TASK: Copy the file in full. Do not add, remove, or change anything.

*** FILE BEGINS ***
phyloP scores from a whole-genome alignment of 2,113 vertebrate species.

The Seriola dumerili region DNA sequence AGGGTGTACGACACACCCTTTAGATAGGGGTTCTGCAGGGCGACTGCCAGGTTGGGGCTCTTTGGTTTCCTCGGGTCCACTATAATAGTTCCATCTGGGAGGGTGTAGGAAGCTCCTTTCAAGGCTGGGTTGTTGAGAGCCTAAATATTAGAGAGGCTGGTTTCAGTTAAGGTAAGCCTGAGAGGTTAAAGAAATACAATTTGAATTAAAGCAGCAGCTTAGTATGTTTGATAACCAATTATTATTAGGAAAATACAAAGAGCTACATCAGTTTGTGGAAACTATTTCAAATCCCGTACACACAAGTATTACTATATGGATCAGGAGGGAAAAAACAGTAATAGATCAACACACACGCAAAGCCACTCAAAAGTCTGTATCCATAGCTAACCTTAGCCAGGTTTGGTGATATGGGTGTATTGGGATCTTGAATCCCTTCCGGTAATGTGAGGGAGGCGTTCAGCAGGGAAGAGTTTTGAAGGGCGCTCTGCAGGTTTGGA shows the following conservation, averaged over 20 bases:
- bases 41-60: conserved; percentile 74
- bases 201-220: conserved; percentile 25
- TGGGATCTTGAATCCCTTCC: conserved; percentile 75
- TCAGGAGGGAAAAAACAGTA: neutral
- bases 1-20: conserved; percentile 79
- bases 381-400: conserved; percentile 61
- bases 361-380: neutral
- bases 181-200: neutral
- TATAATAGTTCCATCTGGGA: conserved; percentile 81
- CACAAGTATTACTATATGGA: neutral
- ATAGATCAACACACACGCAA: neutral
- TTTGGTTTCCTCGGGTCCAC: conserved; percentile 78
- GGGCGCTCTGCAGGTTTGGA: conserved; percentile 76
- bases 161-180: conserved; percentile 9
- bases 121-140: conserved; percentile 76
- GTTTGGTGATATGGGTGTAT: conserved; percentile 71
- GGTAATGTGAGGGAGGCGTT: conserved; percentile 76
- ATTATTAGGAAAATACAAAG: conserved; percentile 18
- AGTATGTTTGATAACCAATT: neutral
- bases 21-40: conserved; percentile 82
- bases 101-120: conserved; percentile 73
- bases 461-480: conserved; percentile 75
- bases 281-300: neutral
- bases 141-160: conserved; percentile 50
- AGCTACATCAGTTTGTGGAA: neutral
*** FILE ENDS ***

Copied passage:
phyloP scores from a whole-genome alignment of 2,113 vertebrate species.

The Seriola dumerili region DNA sequence AGGGTGTACGACACACCCTTTAGATAGGGGTTCTGCAGGGCGACTGCCAGGTTGGGGCTCTTTGGTTTCCTCGGGTCCACTATAATAGTTCCATCTGGGAGGGTGTAGGAAGCTCCTTTCAAGGCTGGGTTGTTGAGAGCCTAAATATTAGAGAGGCTGGTTTCAGTTAAGGTAAGCCTGAGAGGTTAAAGAAATACAATTTGAATTAAAGCAGCAGCTTAGTATGTTTGATAACCAATTATTATTAGGAAAATACAAAGAGCTACATCAGTTTGTGGAAACTATTTCAAATCCCGTACACACAAGTATTACTATATGGATCAGGAGGGAAAAAACAGTAATAGATCAACACACACGCAAAGCCACTCAAAAGTCTGTATCCATAGCTAACCTTAGCCAGGTTTGGTGATATGGGTGTATTGGGATCTTGAATCCCTTCCGGTAATGTGAGGGAGGCGTTCAGCAGGGAAGAGTTTTGAAGGGCGCTCTGCAGGTTTGGA shows the following conservation, averaged over 20 bases:
- bases 41-60: conserved; percentile 74
- bases 201-220: conserved; percentile 25
- TGGGATCTTGAATCCCTTCC: conserved; percentile 75
- TCAGGAGGGAAAAAACAGTA: neutral
- bases 1-20: conserved; percentile 79
- bases 381-400: conserved; percentile 61
- bases 361-380: neutral
- bases 181-200: neutral
- TATAATAGTTCCATCTGGGA: conserved; percentile 81
- CACAAGTATTACTATATGGA: neutral
- ATAGATCAACACACACGCAA: neutral
- TTTGGTTTCCTCGGGTCCAC: conserved; percentile 78
- GGGCGCTCTGCAGGTTTGGA: conserved; percentile 76
- bases 161-180: conserved; percentile 9
- bases 121-140: conserved; percentile 76
- GTTTGGTGATATGGGTGTAT: conserved; percentile 71
- GGTAATGTGAGGGAGGCGTT: conserved; percentile 76
- ATTATTAGGAAAATACAAAG: conserved; percentile 18
- AGTATGTTTGATAACCAATT: neutral
- bases 21-40: conserved; percentile 82
- bases 101-120: conserved; percentile 73
- bases 461-480: conserved; percentile 75
- bases 281-300: neutral
- bases 141-160: conserved; percentile 50
- AGCTACATCAGTTTGTGGAA: neutral